New theory suggests genetic origins of mental illness
Published Sunday, November 23, 2008 7:52AM EST
Two scientists, one a Canadian, have developed a revolutionary theory for the basis of some mental illness. They argue that autism and schizophrenia are opposite disorders when viewed through the lens of the brain's development.
Prof. Bernard Crespi, an evolutionary biologist at B.C.'s Simon Fraser University, and Christopher Badcock of the London School of Economics, believe that the two disorders evolve depending on whether certain genes in the mother or father are imprinted, or silenced, during gestation.
Imprinting is particularly common in genes that are expressed in the brain, Crespi said, and is caused by a biochemical change in the germ line, the sequence of cells that contain genetic material that will be passed on to the child.
- If the mother's genes, which are growth-promoting, are silenced, a child may develop autism due to an underdevelopment of the social brain.
- If the father's genes are silenced, the effect could be a hyper-developed social brain, which is associated with schizophrenia.
"The most important aspect of the theory is that these sets of disorders can be seen as opposites to one another in the context of the development of the so-called human social brain," Crespi told CTV.ca in a phone interview from B.C.
Crespi began working on this theory after hearing Badcock speak about his theories that autism could be an opposite condition to schizophrenia.
Autism is a broad spectrum of disorders that is characterized by impaired social interaction and communication, while schizophrenia is characterized by a number of symptoms including paranoia, extreme activity and mood swings.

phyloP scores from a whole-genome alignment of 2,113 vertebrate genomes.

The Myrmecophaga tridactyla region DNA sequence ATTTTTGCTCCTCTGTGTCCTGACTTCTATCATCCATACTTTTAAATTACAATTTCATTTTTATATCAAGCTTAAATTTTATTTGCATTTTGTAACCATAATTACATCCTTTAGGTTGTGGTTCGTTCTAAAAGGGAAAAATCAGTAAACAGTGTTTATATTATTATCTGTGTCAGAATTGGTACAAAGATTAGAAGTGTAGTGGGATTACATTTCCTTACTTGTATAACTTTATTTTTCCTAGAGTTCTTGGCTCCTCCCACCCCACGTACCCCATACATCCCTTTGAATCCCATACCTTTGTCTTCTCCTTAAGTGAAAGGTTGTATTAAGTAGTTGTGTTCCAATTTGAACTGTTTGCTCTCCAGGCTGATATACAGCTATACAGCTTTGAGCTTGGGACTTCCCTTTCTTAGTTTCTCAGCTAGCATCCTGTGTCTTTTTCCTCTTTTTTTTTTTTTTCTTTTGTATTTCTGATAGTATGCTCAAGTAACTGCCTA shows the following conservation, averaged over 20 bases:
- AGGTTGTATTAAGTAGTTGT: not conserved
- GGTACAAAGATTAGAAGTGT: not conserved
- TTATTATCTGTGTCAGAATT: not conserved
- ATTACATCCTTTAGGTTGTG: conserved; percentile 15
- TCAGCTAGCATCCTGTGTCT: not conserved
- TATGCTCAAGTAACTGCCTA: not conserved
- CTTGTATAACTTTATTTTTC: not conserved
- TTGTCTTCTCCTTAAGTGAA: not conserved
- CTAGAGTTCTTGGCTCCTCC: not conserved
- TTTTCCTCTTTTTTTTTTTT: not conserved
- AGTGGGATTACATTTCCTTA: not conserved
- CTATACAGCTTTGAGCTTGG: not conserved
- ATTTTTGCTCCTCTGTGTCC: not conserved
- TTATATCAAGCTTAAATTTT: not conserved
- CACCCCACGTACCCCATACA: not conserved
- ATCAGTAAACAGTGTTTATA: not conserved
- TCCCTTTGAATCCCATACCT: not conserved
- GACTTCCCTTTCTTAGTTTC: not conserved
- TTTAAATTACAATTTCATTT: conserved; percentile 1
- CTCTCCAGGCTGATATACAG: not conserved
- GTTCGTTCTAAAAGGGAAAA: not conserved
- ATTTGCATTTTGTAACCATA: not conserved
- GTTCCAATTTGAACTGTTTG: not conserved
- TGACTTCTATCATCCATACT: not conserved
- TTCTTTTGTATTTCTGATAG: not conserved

After looking into the genetic basis for each condition, as well as teaching himself the basics of psychiatry and psychology, "it became clear that there are imprinting effects in both of these, but they had not in the literature been considered in terms of evolutionary theory," Crespi said.
Crespi compiled data on the physiology and neurodevelopment of patients with both disorders, as well as information about psychological, cognitive and behavioural traits.
He looked for patterns in autistic patients, and then for the opposites in those with schizophrenia.
He found, for example, that smoking is far more common in patients with schizophrenia, while research has shown low rates of smoking in autism.
Crsepi is quick to caution that imprinting is only one of a number of contributing causes to both autism and schizophrenia, but it's one of the causes that most clearly demonstrates the opposite nature of the two conditions.
He also points out that the theory of the two disorders being opposites is a general one, that gene imprinting can have an impact on a number of diseases.
He says that while scientists know that the tug-of-war between the mother's and father's genes exists during fetal development, it is still unclear what exactly the imprinted genes are doing to the brain.
Crespi hopes his research will open up the field of psychiatry and the study of psychiatric disorders to include the study of evolutionary genetics.